Makes more sense now


posted on Feb, 26 2009 @ 06:18 PM
reply to post by Sergeant Stiletto

I am in Seattle, each evening for the past week I have seen a very large bright orb (star? planet?) in the western sky. So bright in fact that it glows brightly along with the sun as it is setting. Truly amazing!

posted on Feb, 26 2009 @ 07:20 PM
We have really enjoyed seeing Venus the past month or two from our front yard in Southeast Texas. But on Feb. 21(Sat) , we saw aith super large extremely bright yellowish , with a red orange tint on one end.
It was stationary for around 20 minutes and then began to drift up and down . We saw it for about 3 hours. This thing was not high in the sky like we see Venus. It sat right over our neighbors rooftop to the west .
On Feb. 22 , we saw a bright whitel light that looked like Venus.
We do not know what we saw on Feb. 21.

posted on Mar, 1 2009 @ 06:29 PM
I was outside the other night and noticed this bright light. I went out back to check it out. It was directly west over the river and it was after sunset, anywhere from 6pm to 7 maybe 8pm at the time. I had just gone to the store and the sun was going down so I knew it was after that. Anyways it was bright than any other star in the sky. I went inside and grabbed binoculars. It looked really bright and the colors were different than the other stars. I went inside and read online that it was Venus. Apparently it is supposed to be really bright right now and it was supposed to be at it's brightest on Valentines Day or the next, I dont remember. I havent thought of it as anything else but Venus. It is cool to look at, wish I had a telescope.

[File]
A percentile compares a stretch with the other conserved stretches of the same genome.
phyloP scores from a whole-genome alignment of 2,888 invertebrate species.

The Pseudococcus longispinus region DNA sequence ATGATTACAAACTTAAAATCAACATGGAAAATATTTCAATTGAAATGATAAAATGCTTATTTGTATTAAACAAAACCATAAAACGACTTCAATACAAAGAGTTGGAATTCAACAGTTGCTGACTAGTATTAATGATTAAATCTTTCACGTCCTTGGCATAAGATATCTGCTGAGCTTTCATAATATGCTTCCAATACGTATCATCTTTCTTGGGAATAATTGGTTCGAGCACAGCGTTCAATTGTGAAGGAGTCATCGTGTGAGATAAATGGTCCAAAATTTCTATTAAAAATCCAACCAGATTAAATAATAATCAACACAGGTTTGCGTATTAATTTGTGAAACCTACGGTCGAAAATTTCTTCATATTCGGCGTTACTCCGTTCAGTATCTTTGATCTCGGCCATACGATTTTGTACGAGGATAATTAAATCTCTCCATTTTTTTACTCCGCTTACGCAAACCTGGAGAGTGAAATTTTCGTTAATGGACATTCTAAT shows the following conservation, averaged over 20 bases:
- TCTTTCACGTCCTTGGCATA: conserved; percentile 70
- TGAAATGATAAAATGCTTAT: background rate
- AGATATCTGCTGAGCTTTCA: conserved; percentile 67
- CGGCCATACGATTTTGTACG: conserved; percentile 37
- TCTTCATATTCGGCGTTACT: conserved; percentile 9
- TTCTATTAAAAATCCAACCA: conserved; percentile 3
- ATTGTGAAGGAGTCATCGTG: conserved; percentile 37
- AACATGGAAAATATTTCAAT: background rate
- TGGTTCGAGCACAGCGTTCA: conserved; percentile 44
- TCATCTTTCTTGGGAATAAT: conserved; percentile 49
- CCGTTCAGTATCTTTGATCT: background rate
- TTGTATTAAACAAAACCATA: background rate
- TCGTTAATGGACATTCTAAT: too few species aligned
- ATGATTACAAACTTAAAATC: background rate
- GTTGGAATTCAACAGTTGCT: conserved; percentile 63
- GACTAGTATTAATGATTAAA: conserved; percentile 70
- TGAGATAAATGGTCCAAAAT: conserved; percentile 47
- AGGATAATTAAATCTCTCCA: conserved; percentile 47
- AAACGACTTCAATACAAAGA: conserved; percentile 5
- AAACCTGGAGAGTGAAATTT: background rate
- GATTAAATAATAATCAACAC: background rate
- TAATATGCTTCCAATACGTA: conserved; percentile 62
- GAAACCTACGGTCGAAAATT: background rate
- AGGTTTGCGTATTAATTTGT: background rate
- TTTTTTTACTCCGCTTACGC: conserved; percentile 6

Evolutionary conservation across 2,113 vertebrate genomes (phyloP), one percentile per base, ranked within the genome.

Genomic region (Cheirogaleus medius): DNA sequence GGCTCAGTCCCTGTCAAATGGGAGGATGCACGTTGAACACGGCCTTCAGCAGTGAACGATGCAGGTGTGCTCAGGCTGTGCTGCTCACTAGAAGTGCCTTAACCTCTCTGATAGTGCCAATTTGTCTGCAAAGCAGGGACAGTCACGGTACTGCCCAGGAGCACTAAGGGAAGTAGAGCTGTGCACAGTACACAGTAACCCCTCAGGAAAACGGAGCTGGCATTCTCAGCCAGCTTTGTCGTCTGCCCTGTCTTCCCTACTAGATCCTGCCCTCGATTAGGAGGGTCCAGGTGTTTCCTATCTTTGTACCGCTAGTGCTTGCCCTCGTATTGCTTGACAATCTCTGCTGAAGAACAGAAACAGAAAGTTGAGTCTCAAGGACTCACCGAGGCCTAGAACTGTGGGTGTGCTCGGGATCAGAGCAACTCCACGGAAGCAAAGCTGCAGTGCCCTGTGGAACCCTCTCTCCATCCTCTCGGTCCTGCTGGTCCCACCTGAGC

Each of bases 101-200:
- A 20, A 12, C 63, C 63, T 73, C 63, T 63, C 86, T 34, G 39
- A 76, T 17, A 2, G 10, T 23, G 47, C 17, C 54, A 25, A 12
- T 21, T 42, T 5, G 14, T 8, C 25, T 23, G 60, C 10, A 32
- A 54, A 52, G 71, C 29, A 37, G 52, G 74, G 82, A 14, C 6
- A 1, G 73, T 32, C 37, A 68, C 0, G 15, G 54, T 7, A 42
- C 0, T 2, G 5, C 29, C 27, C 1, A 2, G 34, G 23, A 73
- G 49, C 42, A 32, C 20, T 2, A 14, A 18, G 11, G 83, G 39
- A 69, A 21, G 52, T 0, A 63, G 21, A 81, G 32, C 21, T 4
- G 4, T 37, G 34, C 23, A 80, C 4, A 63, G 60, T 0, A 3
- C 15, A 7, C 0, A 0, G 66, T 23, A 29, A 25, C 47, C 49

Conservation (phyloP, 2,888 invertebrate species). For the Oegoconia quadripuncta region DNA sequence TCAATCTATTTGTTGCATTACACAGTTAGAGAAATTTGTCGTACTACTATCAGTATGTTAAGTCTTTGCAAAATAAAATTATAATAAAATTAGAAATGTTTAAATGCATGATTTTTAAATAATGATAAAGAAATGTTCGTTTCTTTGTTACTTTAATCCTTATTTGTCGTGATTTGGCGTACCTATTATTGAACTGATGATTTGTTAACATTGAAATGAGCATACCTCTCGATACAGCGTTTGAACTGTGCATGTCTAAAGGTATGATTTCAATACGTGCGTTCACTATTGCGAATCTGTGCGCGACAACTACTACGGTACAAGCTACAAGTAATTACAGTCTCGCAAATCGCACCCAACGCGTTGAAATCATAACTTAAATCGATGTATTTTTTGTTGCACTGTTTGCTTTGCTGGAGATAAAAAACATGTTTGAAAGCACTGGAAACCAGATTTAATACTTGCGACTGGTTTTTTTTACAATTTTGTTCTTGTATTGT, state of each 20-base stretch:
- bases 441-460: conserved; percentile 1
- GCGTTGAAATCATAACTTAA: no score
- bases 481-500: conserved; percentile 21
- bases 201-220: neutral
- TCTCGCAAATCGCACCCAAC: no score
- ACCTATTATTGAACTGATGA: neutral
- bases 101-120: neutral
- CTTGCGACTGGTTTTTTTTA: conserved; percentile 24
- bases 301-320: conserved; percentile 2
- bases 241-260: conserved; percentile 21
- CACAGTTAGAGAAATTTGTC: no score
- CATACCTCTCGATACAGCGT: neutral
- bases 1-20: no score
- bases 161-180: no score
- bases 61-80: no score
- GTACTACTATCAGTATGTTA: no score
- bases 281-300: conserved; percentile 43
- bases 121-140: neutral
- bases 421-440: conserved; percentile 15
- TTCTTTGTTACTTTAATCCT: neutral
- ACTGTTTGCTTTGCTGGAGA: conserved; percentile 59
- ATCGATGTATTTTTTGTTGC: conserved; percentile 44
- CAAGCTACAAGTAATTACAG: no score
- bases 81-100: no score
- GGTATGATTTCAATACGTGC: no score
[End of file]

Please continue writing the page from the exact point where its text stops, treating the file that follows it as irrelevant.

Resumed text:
posted on Mar, 2 2009 @ 01:44 AM
I hate to burst all your bubbles, but this star is NOT new. I am referring to the brilliant one people have described as a police cruiser with its lights on (flashing blue/red/green, etc). I live in Houston, TX. I first noticed this star back in 1986 - no, that's not a typo 1-9-8-6. My girlfirend and I picked it out as "ours." I've noticed it periodically since then and recently I decided to try and figure out what the hell it is.

posted on Mar, 2 2009 @ 03:29 AM
If it were a planet then surely it would no longer be visable after being in our skies for almost a year now, right?
It has been in our skies since April 2008, and is getting brighter.